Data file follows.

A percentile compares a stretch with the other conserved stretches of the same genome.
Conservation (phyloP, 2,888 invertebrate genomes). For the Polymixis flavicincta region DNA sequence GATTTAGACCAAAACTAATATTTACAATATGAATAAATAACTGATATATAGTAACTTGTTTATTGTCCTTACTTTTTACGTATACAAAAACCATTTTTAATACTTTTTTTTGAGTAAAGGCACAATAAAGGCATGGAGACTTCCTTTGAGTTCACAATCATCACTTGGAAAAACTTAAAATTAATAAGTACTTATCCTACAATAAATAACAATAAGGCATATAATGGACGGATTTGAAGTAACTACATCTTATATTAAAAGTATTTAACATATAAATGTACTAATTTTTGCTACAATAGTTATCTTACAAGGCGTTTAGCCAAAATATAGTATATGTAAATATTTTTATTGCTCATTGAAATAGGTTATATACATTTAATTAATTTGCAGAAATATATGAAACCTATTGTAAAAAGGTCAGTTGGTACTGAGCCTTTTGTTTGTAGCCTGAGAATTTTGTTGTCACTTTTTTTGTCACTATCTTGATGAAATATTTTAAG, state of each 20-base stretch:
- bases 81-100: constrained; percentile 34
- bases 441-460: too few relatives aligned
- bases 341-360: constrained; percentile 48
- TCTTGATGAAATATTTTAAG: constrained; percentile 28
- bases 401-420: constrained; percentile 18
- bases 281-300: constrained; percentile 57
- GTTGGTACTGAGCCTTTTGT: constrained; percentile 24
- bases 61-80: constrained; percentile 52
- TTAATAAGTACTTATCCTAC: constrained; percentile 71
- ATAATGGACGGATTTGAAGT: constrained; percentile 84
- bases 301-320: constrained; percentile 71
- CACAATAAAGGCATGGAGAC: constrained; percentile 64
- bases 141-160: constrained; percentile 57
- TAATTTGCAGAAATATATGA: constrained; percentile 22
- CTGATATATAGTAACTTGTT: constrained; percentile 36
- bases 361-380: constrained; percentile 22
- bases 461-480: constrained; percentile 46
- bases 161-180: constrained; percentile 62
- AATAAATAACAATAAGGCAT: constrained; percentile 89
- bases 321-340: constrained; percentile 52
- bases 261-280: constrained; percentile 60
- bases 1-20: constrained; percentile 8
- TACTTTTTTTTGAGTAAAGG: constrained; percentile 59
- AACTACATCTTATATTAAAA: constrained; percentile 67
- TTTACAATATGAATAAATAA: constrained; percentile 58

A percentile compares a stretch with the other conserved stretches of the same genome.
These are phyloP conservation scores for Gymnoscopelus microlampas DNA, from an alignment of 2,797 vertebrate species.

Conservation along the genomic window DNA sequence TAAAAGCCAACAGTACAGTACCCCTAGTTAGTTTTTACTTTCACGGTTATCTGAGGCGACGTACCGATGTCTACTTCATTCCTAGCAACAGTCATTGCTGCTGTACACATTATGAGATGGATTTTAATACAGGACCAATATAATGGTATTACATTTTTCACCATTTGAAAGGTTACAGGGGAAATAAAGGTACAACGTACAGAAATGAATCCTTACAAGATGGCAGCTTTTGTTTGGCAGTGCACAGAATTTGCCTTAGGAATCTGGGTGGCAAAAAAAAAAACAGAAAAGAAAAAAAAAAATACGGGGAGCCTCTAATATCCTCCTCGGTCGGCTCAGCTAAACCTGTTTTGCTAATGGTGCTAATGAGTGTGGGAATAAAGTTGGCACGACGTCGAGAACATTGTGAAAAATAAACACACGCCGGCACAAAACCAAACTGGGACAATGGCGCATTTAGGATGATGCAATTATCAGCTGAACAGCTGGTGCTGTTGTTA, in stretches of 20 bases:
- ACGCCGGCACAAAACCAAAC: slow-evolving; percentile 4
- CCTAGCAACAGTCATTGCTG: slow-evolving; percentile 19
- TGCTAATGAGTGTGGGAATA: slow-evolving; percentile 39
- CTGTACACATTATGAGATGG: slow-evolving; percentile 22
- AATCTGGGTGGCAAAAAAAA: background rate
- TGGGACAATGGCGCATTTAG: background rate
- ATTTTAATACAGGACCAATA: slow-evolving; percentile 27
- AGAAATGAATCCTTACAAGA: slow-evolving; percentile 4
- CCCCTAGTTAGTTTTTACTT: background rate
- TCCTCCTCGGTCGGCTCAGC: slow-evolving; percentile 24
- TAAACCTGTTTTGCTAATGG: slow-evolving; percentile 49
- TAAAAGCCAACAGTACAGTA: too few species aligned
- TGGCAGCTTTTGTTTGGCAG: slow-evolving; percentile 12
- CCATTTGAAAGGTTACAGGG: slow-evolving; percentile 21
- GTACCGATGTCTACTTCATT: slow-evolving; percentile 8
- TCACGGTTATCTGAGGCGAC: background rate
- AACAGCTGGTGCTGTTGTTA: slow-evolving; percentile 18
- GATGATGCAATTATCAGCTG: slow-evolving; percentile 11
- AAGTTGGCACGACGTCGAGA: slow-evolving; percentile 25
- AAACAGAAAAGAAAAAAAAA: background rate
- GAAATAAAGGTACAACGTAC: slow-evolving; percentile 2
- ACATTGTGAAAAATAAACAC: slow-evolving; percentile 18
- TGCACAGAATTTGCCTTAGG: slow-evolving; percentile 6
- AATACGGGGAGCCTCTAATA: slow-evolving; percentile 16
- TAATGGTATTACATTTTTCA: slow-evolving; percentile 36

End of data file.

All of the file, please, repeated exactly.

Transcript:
A percentile compares a stretch with the other conserved stretches of the same genome.
Conservation (phyloP, 2,888 invertebrate genomes). For the Polymixis flavicincta region DNA sequence GATTTAGACCAAAACTAATATTTACAATATGAATAAATAACTGATATATAGTAACTTGTTTATTGTCCTTACTTTTTACGTATACAAAAACCATTTTTAATACTTTTTTTTGAGTAAAGGCACAATAAAGGCATGGAGACTTCCTTTGAGTTCACAATCATCACTTGGAAAAACTTAAAATTAATAAGTACTTATCCTACAATAAATAACAATAAGGCATATAATGGACGGATTTGAAGTAACTACATCTTATATTAAAAGTATTTAACATATAAATGTACTAATTTTTGCTACAATAGTTATCTTACAAGGCGTTTAGCCAAAATATAGTATATGTAAATATTTTTATTGCTCATTGAAATAGGTTATATACATTTAATTAATTTGCAGAAATATATGAAACCTATTGTAAAAAGGTCAGTTGGTACTGAGCCTTTTGTTTGTAGCCTGAGAATTTTGTTGTCACTTTTTTTGTCACTATCTTGATGAAATATTTTAAG, state of each 20-base stretch:
- bases 81-100: constrained; percentile 34
- bases 441-460: too few relatives aligned
- bases 341-360: constrained; percentile 48
- TCTTGATGAAATATTTTAAG: constrained; percentile 28
- bases 401-420: constrained; percentile 18
- bases 281-300: constrained; percentile 57
- GTTGGTACTGAGCCTTTTGT: constrained; percentile 24
- bases 61-80: constrained; percentile 52
- TTAATAAGTACTTATCCTAC: constrained; percentile 71
- ATAATGGACGGATTTGAAGT: constrained; percentile 84
- bases 301-320: constrained; percentile 71
- CACAATAAAGGCATGGAGAC: constrained; percentile 64
- bases 141-160: constrained; percentile 57
- TAATTTGCAGAAATATATGA: constrained; percentile 22
- CTGATATATAGTAACTTGTT: constrained; percentile 36
- bases 361-380: constrained; percentile 22
- bases 461-480: constrained; percentile 46
- bases 161-180: constrained; percentile 62
- AATAAATAACAATAAGGCAT: constrained; percentile 89
- bases 321-340: constrained; percentile 52
- bases 261-280: constrained; percentile 60
- bases 1-20: constrained; percentile 8
- TACTTTTTTTTGAGTAAAGG: constrained; percentile 59
- AACTACATCTTATATTAAAA: constrained; percentile 67
- TTTACAATATGAATAAATAA: constrained; percentile 58

A percentile compares a stretch with the other conserved stretches of the same genome.
These are phyloP conservation scores for Gymnoscopelus microlampas DNA, from an alignment of 2,797 vertebrate species.

Conservation along the genomic window DNA sequence TAAAAGCCAACAGTACAGTACCCCTAGTTAGTTTTTACTTTCACGGTTATCTGAGGCGACGTACCGATGTCTACTTCATTCCTAGCAACAGTCATTGCTGCTGTACACATTATGAGATGGATTTTAATACAGGACCAATATAATGGTATTACATTTTTCACCATTTGAAAGGTTACAGGGGAAATAAAGGTACAACGTACAGAAATGAATCCTTACAAGATGGCAGCTTTTGTTTGGCAGTGCACAGAATTTGCCTTAGGAATCTGGGTGGCAAAAAAAAAAACAGAAAAGAAAAAAAAAAATACGGGGAGCCTCTAATATCCTCCTCGGTCGGCTCAGCTAAACCTGTTTTGCTAATGGTGCTAATGAGTGTGGGAATAAAGTTGGCACGACGTCGAGAACATTGTGAAAAATAAACACACGCCGGCACAAAACCAAACTGGGACAATGGCGCATTTAGGATGATGCAATTATCAGCTGAACAGCTGGTGCTGTTGTTA, in stretches of 20 bases:
- ACGCCGGCACAAAACCAAAC: slow-evolving; percentile 4
- CCTAGCAACAGTCATTGCTG: slow-evolving; percentile 19
- TGCTAATGAGTGTGGGAATA: slow-evolving; percentile 39
- CTGTACACATTATGAGATGG: slow-evolving; percentile 22
- AATCTGGGTGGCAAAAAAAA: background rate
- TGGGACAATGGCGCATTTAG: background rate
- ATTTTAATACAGGACCAATA: slow-evolving; percentile 27
- AGAAATGAATCCTTACAAGA: slow-evolving; percentile 4
- CCCCTAGTTAGTTTTTACTT: background rate
- TCCTCCTCGGTCGGCTCAGC: slow-evolving; percentile 24
- TAAACCTGTTTTGCTAATGG: slow-evolving; percentile 49
- TAAAAGCCAACAGTACAGTA: too few species aligned
- TGGCAGCTTTTGTTTGGCAG: slow-evolving; percentile 12
- CCATTTGAAAGGTTACAGGG: slow-evolving; percentile 21
- GTACCGATGTCTACTTCATT: slow-evolving; percentile 8
- TCACGGTTATCTGAGGCGAC: background rate
- AACAGCTGGTGCTGTTGTTA: slow-evolving; percentile 18
- GATGATGCAATTATCAGCTG: slow-evolving; percentile 11
- AAGTTGGCACGACGTCGAGA: slow-evolving; percentile 25
- AAACAGAAAAGAAAAAAAAA: background rate
- GAAATAAAGGTACAACGTAC: slow-evolving; percentile 2
- ACATTGTGAAAAATAAACAC: slow-evolving; percentile 18
- TGCACAGAATTTGCCTTAGG: slow-evolving; percentile 6
- AATACGGGGAGCCTCTAATA: slow-evolving; percentile 16
- TAATGGTATTACATTTTTCA: slow-evolving; percentile 36